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Video game ‘loot box’ ban: an attempt to stop student gambling

ByRufus Lee-Browne

Oct 1, 2019
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In order to curb gambling addiction in students and young people, MPs have called for the widespread regulation of video games, which includes banning their sale to children.

A report released by the Digital, Culture, Media and Sport Committee found that loot boxes, which often allow gamers to spend real money for the chance of winning in-game perks, are exempt from regulation. Loot boxes share similar mechanics to other gambling devices, which are banned from children under the Gambling Act 2005.

The call by MPs to regulate loot boxes comes in response to the worrying increase of children and students who gamble. A 2018 study by the Gambling Commission revealed that the number of children classed as having a gambling problem has quadrupled to more than 50,000 in just two years, while also suggesting that more than 450,000 young people gamble on a regular basis.

The committee’s report into immersive and addictive technologies, which was published last Thursday, shows a strong correlation between virtual betting within video games and the development of gambling addiction later on in life.

A study cited in the report identified a link between the amount that gamers spend on loot boxes and their score on the Problem Gambling Severity Index, the standardised measure of at-risk behaviour in people experiencing problem gambling, the uncontrollable urge to gamble continuously.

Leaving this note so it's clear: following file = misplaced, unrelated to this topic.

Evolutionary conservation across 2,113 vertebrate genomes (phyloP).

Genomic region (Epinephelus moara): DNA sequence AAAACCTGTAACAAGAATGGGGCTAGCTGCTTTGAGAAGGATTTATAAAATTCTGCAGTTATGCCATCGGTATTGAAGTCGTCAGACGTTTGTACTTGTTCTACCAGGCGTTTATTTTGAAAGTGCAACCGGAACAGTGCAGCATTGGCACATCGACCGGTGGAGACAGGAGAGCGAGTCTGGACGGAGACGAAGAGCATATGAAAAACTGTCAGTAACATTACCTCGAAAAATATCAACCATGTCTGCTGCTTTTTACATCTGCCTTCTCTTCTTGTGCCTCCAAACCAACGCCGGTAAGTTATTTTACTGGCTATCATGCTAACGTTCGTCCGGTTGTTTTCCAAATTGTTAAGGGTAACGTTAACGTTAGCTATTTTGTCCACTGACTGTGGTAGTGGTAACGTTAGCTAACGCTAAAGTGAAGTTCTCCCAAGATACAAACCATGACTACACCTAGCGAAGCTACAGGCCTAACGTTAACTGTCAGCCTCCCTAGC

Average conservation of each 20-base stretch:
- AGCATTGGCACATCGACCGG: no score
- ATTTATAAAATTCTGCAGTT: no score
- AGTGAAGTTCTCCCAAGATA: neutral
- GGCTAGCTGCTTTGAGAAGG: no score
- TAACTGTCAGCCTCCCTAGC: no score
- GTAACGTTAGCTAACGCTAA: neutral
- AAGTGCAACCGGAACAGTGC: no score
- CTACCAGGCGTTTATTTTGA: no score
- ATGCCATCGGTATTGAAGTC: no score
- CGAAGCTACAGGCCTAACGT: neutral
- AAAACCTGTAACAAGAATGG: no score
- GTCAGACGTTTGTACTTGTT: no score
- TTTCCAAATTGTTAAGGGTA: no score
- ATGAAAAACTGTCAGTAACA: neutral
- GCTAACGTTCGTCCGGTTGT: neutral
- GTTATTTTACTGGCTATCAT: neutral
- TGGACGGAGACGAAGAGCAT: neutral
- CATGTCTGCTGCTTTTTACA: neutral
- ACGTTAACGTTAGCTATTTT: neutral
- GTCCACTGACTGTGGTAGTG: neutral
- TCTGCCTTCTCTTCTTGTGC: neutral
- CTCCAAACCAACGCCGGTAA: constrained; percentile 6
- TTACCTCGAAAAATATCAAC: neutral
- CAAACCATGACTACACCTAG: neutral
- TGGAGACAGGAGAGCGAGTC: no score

The study, which examined more than 7,000 gamers, identified that “gambling-like features of loot boxes are specifically responsible for the observed relationship between problem gambling and spending on loot boxes.” Another study also observed that the link between in-game spending on loot boxes and problem gambling among adolescents was more than twice as strong as the relationship observed in adults.

Damian Collins MP, chair of the committee, places the blame on video game organisations for not doing enough to tackle the issue, underlining their “relentless battle to capture ever more of people’s attention, time and money.”

According to the Safer Online Gambling Group, loot boxes and in-game purchases cost Britain over £270 million each year. Currently, the video game industry relies only on self-regulation tools like age-verification, to prevent addiction. Video game developers are also reluctant to acknowledge the issue at hand. EA, well known for implementing loot boxes in its games, refused to compare loot boxes to gambling, instead comparing it to harmless Kinder Eggs.

The UK is not the only country attempting to tackle the issue. Belgium is one of the few countries where gambling regulation includes loot boxes. In April 2018, the Belgian Gambling Commission ordered video game publishers to remove loot boxes, or face an €800,000 fee, leading to high-profile businesses like Valve and Nintendo restricting loot box content in their games. In May 2019, a US Senator also called for loot boxes to be regulated, claiming, “game developers shouldn’t be allowed to monetise addiction.” MPs may well regulate the video game industry to help end the rise in gambling addiction.


Image: Ralf Steinberger via Flickr

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